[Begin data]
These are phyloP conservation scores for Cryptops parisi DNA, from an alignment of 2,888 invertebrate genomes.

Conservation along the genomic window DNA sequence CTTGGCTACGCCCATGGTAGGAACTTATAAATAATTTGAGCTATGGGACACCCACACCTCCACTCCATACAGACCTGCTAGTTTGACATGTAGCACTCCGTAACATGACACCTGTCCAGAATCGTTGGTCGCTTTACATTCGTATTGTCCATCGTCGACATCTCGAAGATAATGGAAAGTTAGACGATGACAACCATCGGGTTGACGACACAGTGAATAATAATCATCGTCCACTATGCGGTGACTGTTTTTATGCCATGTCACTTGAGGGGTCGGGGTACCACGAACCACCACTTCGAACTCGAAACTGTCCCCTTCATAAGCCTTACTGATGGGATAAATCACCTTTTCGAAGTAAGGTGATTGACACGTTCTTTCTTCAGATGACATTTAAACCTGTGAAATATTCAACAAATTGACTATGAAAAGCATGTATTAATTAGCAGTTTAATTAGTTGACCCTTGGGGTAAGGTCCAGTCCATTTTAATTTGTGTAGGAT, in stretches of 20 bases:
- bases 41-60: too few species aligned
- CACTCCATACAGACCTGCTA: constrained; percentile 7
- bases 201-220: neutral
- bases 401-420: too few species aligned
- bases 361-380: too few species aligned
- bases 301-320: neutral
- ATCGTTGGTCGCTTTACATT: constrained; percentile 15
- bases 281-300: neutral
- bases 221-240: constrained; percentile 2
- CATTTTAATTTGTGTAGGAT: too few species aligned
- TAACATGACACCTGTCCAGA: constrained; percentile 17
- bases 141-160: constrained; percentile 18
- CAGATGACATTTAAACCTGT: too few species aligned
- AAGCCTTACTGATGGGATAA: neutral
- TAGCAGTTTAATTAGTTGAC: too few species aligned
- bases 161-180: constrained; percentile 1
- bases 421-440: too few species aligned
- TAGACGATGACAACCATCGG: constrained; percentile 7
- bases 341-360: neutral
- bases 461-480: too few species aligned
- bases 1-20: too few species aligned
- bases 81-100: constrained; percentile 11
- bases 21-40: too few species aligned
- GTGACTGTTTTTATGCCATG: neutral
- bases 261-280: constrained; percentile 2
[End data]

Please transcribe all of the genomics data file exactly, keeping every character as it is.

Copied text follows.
These are phyloP conservation scores for Cryptops parisi DNA, from an alignment of 2,888 invertebrate genomes.

Conservation along the genomic window DNA sequence CTTGGCTACGCCCATGGTAGGAACTTATAAATAATTTGAGCTATGGGACACCCACACCTCCACTCCATACAGACCTGCTAGTTTGACATGTAGCACTCCGTAACATGACACCTGTCCAGAATCGTTGGTCGCTTTACATTCGTATTGTCCATCGTCGACATCTCGAAGATAATGGAAAGTTAGACGATGACAACCATCGGGTTGACGACACAGTGAATAATAATCATCGTCCACTATGCGGTGACTGTTTTTATGCCATGTCACTTGAGGGGTCGGGGTACCACGAACCACCACTTCGAACTCGAAACTGTCCCCTTCATAAGCCTTACTGATGGGATAAATCACCTTTTCGAAGTAAGGTGATTGACACGTTCTTTCTTCAGATGACATTTAAACCTGTGAAATATTCAACAAATTGACTATGAAAAGCATGTATTAATTAGCAGTTTAATTAGTTGACCCTTGGGGTAAGGTCCAGTCCATTTTAATTTGTGTAGGAT, in stretches of 20 bases:
- bases 41-60: too few species aligned
- CACTCCATACAGACCTGCTA: constrained; percentile 7
- bases 201-220: neutral
- bases 401-420: too few species aligned
- bases 361-380: too few species aligned
- bases 301-320: neutral
- ATCGTTGGTCGCTTTACATT: constrained; percentile 15
- bases 281-300: neutral
- bases 221-240: constrained; percentile 2
- CATTTTAATTTGTGTAGGAT: too few species aligned
- TAACATGACACCTGTCCAGA: constrained; percentile 17
- bases 141-160: constrained; percentile 18
- CAGATGACATTTAAACCTGT: too few species aligned
- AAGCCTTACTGATGGGATAA: neutral
- TAGCAGTTTAATTAGTTGAC: too few species aligned
- bases 161-180: constrained; percentile 1
- bases 421-440: too few species aligned
- TAGACGATGACAACCATCGG: constrained; percentile 7
- bases 341-360: neutral
- bases 461-480: too few species aligned
- bases 1-20: too few species aligned
- bases 81-100: constrained; percentile 11
- bases 21-40: too few species aligned
- GTGACTGTTTTTATGCCATG: neutral
- bases 261-280: constrained; percentile 2